We now turn to the third perspective on Marcion’s relationship with the notion of a specifically Christian canon, namely that while Marcion likely refined the idea and parameters of canon, he was basically following the example of previous collections of Christian writings. This I term the “Canon Refinement School” of thought. As this position best fits the evidence from textual criticism (as I argued for in last week’s post), this school of thought has become increasingly popular in recent decades.
In Marcion and His Influence E.C. Blackman argued that while Marcion was the first person to create a closed Christian canon, in Metzger’s terms an “authoritative list” of writings, he rejected the notion that Marcion created the idea of a canonical collection. Concerning Jewish scriptures, Blackman wrote that Marcion’s criticism of those writings stemmed from his conviction that the Gospel of Christ was utterly new in nature. Ultimately however, it was Marcion’s rejection of all four gospels as sources of scriptural authority that got him into trouble with the proto-orthodox. While he agreed with John Knox’s assessment of Marcion’s impact on the speed of the formal canonization process and the “Gospel and Apostle” model, Blackman argued that overall Knox’s argument was “quite exaggerated.” Franz Stuhlhofer also argued that many of Marcion’s ideas long thought to be distinctive, such as the formation of the canon, had little real influence on the church.
In Early Christian Doctrines, J.N.D. Kelly argued that the essential contours of the Christian canon were in place before Marcion arrived on the scene, making his contribution to the overall shape of the specifically Christian canon minimal at most. While Kelly understood Marcion to have created the first specifically Christian closed canon and ultimately to have sped up the formal canonization process throughout the Great Church, he understood the impetus for a specifically Christian set of scriptures to have come from Church’s own convictions and practices, not as a response to Marcion’s canon. From the perspectives of textual criticism and these scholars, Marcion remains best understood as refining the idea of a Christian scriptural canon rather than creating the notion.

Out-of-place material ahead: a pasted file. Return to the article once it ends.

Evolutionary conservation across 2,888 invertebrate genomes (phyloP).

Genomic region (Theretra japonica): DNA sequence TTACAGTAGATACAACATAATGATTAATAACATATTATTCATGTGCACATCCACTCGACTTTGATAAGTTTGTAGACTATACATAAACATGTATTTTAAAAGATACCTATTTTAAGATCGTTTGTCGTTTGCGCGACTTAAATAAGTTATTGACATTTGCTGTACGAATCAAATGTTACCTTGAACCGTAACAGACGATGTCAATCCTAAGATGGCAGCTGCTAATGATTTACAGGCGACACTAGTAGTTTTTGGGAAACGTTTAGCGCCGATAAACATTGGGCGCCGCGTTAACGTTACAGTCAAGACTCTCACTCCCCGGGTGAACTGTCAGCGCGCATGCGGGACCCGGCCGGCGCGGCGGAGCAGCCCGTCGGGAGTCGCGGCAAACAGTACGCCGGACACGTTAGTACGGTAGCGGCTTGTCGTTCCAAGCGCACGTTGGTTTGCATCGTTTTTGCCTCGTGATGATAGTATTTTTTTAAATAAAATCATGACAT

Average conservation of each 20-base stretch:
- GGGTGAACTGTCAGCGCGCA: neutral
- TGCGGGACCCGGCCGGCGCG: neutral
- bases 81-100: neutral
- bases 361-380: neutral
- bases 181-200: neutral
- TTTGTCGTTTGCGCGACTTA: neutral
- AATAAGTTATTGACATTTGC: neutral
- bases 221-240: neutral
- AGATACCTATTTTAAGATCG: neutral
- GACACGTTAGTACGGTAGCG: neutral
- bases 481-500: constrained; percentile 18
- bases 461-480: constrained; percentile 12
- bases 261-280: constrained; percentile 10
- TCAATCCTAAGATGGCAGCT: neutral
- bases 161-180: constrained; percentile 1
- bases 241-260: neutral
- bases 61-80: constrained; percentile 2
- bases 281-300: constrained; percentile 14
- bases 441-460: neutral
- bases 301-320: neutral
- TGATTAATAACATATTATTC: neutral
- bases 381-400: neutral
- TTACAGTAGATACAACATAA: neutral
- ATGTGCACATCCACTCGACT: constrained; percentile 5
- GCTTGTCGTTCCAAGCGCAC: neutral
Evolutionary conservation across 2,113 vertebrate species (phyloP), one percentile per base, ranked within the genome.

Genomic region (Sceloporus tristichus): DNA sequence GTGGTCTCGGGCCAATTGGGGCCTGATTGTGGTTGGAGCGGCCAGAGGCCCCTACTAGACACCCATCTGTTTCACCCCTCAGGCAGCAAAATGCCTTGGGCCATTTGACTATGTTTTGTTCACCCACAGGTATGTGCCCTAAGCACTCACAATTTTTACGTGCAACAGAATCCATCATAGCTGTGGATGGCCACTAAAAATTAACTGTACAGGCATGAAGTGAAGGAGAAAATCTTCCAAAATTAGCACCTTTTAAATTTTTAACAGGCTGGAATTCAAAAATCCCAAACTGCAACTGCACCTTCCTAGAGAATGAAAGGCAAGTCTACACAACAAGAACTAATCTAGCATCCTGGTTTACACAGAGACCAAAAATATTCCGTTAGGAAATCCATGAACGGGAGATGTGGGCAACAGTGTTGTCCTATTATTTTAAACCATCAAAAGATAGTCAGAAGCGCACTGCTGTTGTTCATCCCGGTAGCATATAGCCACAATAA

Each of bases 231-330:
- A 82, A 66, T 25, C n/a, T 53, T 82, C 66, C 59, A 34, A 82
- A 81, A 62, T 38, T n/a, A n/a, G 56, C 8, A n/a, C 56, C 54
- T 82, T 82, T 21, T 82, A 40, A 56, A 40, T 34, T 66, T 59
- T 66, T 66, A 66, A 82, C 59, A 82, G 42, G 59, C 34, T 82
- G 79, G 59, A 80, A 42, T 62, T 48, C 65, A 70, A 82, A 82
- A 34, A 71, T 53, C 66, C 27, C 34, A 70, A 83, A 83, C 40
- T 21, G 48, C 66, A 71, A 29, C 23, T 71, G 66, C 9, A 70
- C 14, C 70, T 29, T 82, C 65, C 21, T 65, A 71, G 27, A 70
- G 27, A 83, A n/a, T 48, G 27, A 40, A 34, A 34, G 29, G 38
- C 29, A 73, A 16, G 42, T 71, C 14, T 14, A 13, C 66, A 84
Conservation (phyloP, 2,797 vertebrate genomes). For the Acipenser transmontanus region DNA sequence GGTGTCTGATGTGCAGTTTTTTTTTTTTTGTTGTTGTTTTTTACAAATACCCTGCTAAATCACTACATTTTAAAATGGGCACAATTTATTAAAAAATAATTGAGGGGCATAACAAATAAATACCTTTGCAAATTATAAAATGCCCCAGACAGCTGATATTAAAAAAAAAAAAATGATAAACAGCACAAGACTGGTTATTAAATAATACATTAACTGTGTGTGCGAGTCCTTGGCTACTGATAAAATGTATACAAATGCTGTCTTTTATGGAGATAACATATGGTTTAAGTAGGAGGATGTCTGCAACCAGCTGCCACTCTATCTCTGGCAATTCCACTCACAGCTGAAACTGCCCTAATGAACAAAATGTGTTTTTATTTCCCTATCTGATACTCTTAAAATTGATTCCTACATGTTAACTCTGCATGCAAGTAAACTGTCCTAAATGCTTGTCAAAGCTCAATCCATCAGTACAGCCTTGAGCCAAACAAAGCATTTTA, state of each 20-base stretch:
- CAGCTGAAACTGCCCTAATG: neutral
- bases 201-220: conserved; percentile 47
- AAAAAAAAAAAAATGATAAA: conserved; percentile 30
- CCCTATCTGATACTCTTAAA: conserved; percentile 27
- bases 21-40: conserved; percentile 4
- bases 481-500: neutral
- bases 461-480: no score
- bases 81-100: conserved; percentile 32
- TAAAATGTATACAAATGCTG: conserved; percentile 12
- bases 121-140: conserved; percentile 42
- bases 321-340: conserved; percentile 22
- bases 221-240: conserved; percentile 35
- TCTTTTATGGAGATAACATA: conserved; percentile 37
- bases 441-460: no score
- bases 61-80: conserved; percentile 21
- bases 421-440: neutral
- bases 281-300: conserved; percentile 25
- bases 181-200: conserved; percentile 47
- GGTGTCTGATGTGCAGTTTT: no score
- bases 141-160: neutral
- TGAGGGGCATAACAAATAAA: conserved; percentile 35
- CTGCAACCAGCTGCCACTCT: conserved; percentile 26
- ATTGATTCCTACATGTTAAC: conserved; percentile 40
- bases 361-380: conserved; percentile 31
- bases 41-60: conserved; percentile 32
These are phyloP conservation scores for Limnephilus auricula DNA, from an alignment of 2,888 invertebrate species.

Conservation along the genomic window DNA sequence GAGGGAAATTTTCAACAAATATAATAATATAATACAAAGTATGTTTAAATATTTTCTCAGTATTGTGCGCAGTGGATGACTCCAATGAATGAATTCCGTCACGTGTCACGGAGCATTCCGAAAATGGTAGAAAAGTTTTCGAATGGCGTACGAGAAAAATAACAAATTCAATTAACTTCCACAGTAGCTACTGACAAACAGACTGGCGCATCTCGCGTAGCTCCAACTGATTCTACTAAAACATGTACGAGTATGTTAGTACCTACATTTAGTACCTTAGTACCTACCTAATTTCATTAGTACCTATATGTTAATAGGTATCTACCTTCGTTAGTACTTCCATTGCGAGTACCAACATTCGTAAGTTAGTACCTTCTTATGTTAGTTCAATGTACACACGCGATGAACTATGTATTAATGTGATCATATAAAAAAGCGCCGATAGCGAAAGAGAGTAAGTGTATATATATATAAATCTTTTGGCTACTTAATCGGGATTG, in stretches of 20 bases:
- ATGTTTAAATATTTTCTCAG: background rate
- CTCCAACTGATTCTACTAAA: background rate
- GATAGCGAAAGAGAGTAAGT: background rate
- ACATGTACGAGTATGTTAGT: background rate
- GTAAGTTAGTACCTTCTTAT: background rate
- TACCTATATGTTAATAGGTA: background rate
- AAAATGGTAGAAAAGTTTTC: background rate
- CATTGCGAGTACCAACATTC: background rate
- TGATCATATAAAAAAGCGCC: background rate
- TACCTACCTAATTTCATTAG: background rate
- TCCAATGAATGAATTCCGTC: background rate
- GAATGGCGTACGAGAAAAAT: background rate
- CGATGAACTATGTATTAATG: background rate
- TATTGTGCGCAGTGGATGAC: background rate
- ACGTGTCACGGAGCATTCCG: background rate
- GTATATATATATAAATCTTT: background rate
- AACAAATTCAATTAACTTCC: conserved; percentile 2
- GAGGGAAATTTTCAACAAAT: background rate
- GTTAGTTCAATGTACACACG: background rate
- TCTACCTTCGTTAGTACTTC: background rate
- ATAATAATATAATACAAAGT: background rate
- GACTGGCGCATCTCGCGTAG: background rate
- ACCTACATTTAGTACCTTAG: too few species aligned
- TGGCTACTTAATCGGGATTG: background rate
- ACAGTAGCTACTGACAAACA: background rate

E.C. Blackman. Marcion and His Influence. S.P.C.K.: London, 1948. 23-6.  Ibid., 113.  Ibid., 35-6.  Ibid., 38-40.  Cited in Noble, Paul R. Book Review. The Spirit and the Letter: Studies in the Biblical Canon. Journal of Theological Studies. Vol. 49. April 1998. Oxford University Press: Oxford, 1998. 163.  J.N.D. Kelly. Early Christian Doctrines, Fifth Edition. Continuum: London, 2009. 57-8.  Ibid., 58.